blob: 51bb44878d589d719b99ef11960d045759352e17 [file] [log] [blame]
#![cfg(feature = "with-deprecated")]
#![allow(deprecated)]
#![deprecated(since = "0.1.4",
note = "replaced with `BiLock` in many cases, otherwise slated \
for removal due to confusion")]
use std::prelude::v1::*;
use std::sync::Arc;
use std::cell::UnsafeCell;
use task_impl;
// One critical piece of this module's contents are the `TaskRc<A>` handles.
// The purpose of this is to conceptually be able to store data in a task,
// allowing it to be accessed within multiple futures at once. For example if
// you have some concurrent futures working, they may all want mutable access to
// some data. We already know that when the futures are being poll'd that we're
// entirely synchronized (aka `&mut Task`), so you shouldn't require an
// `Arc<Mutex<T>>` to share as the synchronization isn't necessary!
//
// So the idea here is that you insert data into a task via `Task::insert`, and
// a handle to that data is then returned to you. That handle can later get
// presented to the task itself to actually retrieve the underlying data. The
// invariant is that the data can only ever be accessed with the task present,
// and the lifetime of the actual data returned is connected to the lifetime of
// the task itself.
//
// Conceptually I at least like to think of this as "dynamically adding more
// struct fields to a `Task`". Each call to insert creates a new "name" for the
// struct field, a `TaskRc<A>`, and then you can access the fields of a struct
// with the struct itself (`Task`) as well as the name of the field
// (`TaskRc<A>`). If that analogy doesn't make sense then oh well, it at least
// helped me!
//
// So anyway, we do some interesting trickery here to actually get it to work.
// Each `TaskRc<A>` handle stores `Arc<UnsafeCell<A>>`. So it turns out, we're
// not even adding data to the `Task`! Each `TaskRc<A>` contains a reference
// to this `Arc`, and `TaskRc` handles can be cloned which just bumps the
// reference count on the `Arc` itself.
//
// As before, though, you can present the `Arc` to a `Task` and if they
// originated from the same place you're allowed safe access to the internals.
// We allow but shared and mutable access without the `Sync` bound on the data,
// crucially noting that a `Task` itself is not `Sync`.
//
// So hopefully I've convinced you of this point that the `get` and `get_mut`
// methods below are indeed safe. The data is always valid as it's stored in an
// `Arc`, and access is only allowed with the proof of the associated `Task`.
// One thing you might be asking yourself though is what exactly is this "proof
// of a task"? Right now it's a `usize` corresponding to the `Task`'s
// `TaskHandle` arc allocation.
//
// Wait a minute, isn't that the ABA problem! That is, we create a task A, add
// some data to it, destroy task A, do some work, create a task B, and then ask
// to get the data from task B. In this case though the point of the
// `task_inner` "proof" field is simply that there's some non-`Sync` token
// proving that you can get access to the data. So while weird, this case should
// still be safe, as the data's not stored in the task itself.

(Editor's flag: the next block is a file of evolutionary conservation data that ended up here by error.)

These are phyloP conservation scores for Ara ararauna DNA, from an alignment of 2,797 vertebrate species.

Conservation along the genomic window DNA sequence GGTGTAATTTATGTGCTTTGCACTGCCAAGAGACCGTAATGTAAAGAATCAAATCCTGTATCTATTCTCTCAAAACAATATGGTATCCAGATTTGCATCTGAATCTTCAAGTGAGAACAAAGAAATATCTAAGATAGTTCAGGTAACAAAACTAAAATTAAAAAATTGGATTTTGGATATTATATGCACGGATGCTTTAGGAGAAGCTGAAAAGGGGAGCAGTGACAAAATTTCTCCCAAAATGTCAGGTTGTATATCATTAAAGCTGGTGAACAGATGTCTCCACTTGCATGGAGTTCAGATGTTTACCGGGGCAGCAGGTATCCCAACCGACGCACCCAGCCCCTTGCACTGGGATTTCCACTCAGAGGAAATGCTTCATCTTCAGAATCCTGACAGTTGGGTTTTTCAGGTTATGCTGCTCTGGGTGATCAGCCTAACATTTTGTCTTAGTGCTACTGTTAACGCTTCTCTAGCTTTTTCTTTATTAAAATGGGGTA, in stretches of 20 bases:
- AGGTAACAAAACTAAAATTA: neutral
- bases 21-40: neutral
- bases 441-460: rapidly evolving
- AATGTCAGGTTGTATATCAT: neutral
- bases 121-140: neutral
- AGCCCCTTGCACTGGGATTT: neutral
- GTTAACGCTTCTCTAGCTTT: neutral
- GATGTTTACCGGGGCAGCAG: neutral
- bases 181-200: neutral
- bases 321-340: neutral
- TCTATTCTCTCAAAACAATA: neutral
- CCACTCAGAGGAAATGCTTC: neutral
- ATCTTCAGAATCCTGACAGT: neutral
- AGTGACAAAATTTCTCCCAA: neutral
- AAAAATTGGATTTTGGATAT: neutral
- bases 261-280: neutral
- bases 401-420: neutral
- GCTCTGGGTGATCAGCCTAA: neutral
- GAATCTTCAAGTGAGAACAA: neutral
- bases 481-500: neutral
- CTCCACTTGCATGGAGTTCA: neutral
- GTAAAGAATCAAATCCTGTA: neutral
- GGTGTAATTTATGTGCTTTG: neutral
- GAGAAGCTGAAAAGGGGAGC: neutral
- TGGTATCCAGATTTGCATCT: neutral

/// A reference to a piece of data that's accessible only within a specific
/// `Task`.
///
/// This data is `Send` even when `A` is not `Sync`, because the data stored
/// within is accessed in a single-threaded way. The thread accessing it may
/// change over time, if the task migrates, so `A` must be `Send`.
#[derive(Debug)]
pub struct TaskRc<A> {
task: task_impl::Task,
ptr: Arc<UnsafeCell<A>>,
}
// for safety here, see docs at the top of this module
unsafe impl<A: Send> Send for TaskRc<A> {}
unsafe impl<A: Sync> Sync for TaskRc<A> {}
impl<A> TaskRc<A> {
/// Inserts a new piece of task-local data into this task, returning a
/// reference to it.
///
/// Ownership of the data will be transferred to the task, and the data will
/// be destroyed when the task itself is destroyed. The returned value can
/// be passed to the `with` method to get a reference back to the original
/// data.
///
/// Note that the returned handle is cloneable and copyable and can be sent
/// to other futures which will be associated with the same task. All
/// futures will then have access to this data when passed the reference
/// back.
///
/// # Panics
///
/// This function will panic if a task is not currently running.
pub fn new(a: A) -> TaskRc<A> {
TaskRc {
task: task_impl::park(),
ptr: Arc::new(UnsafeCell::new(a)),
}
}
/// Operate with a reference to the underlying data.
///
/// This method should be passed a handle previously returned by
/// `Task::insert`. That handle, when passed back into this method, will
/// retrieve a reference to the original data.
///
/// # Panics
///
/// This method will panic if a task is not currently running or if `self`
/// does not belong to the task that is currently running. That is, if
/// another task generated the `data` handle passed in, this method will
/// panic.
pub fn with<F, R>(&self, f: F) -> R
where F: FnOnce(&A) -> R
{
if !self.task.is_current() {
panic!("TaskRc being accessed on task it does not belong to");
}
f(unsafe { &*self.ptr.get() })
}
}
impl<A> Clone for TaskRc<A> {
fn clone(&self) -> TaskRc<A> {
TaskRc {
task: self.task.clone(),
ptr: self.ptr.clone(),
}
}
}